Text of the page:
Keeping an Eye on your Vision’s Health

Your vision is easy to take for granted but essential to your daily functioning. In addition to getting your eyes examined every year by an optometrist or ophthalmologist, there are many other ways to protect and enhance your eyes’ health.

In honor of National Save Your Vision Month, here are some tips for keeping your eyes healthy:

1.) Wear sunglasses to protect your eyes from the sun’s harmful ultraviolet (UV) rays. Choose sunglasses with a label that says “100% protection against both UVA and UVB” or “100% protection against UV 400.” UV rays can make you susceptible to developing cataracts or macular degeneration, and sunglasses can block out at least 99% of these harmful rays.

2.) Avoid rubbing your eyes. In addition to irritating your eyes and damaging your eyes’ blood vessels, rubbing can cause germs from your hands to get into your eyes. Make sure your hands are clean before touching your eyes.

3.) Avoid spending long periods of time looking at your computer, tablet or even your smartphone. This can make your eyes tired and can cause headaches. It is also better to use screens in ambient light conditions (not in a completely dark room) to avoid any possible retinal damage.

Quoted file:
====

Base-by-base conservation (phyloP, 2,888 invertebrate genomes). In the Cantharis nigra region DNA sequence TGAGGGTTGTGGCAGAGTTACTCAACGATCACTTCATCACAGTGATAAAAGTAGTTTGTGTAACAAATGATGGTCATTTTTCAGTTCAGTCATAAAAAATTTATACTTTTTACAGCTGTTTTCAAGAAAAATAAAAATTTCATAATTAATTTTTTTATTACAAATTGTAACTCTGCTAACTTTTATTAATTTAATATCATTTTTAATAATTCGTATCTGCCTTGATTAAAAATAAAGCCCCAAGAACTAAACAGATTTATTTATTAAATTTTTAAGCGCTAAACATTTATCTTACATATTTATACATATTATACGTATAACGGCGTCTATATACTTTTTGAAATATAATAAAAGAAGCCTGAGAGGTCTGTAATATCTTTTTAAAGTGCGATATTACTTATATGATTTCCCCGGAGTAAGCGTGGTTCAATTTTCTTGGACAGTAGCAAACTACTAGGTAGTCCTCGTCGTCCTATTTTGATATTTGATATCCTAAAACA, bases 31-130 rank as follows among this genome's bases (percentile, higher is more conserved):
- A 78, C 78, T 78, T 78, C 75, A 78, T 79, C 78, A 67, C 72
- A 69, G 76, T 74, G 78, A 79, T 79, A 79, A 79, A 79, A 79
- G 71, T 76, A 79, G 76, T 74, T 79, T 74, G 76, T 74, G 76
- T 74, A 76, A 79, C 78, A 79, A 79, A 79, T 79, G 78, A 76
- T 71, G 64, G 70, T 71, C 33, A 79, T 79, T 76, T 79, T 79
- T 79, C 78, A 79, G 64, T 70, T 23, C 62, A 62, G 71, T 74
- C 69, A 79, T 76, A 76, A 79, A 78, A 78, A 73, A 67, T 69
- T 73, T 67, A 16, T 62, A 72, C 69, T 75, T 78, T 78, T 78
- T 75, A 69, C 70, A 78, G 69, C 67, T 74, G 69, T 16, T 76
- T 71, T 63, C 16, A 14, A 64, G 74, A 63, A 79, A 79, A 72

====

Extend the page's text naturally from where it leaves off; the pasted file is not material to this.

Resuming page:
4.) Take proper care of contact lenses. Clean them with an appropriate contact lens solution — not an expired solution, saliva, water or a “homemade” solution — store them in a proper case and use a new contact lens case every month. Avoid sleeping or swimming with them on, and be sure to change your lenses at the recommended time.

5.) Quit smoking. Not only is this beneficial to your overall health, smoking can lead to cataracts, macular degeneration and damage to your optic nerve.

6.) Eat a balanced diet with foods containing nutrients such as omega-3 fatty acids, lutein, zinc, and vitamins C and E. Some of these nutrients can be found in green leafy vegetables, fish, nonmeat protein sources and citrus juices.

7.) Know your family’s history of eye disease. Conditions such as cataracts, glaucoma, diabetes and age-related degeneration are often passed through family genes, but also can be treated effectively if detected early.

To learn more about protecting your eye health or treatments for eye conditions, make an appointment to see one of our ophthalmologists at the Krieger Eye Institute, located at Northwest Hospital, Sinai Hospital and at Quarry Lake, by calling 410-601-2020.

Visit Us
Follow Me

Leave a Reply

Your email address will not be published.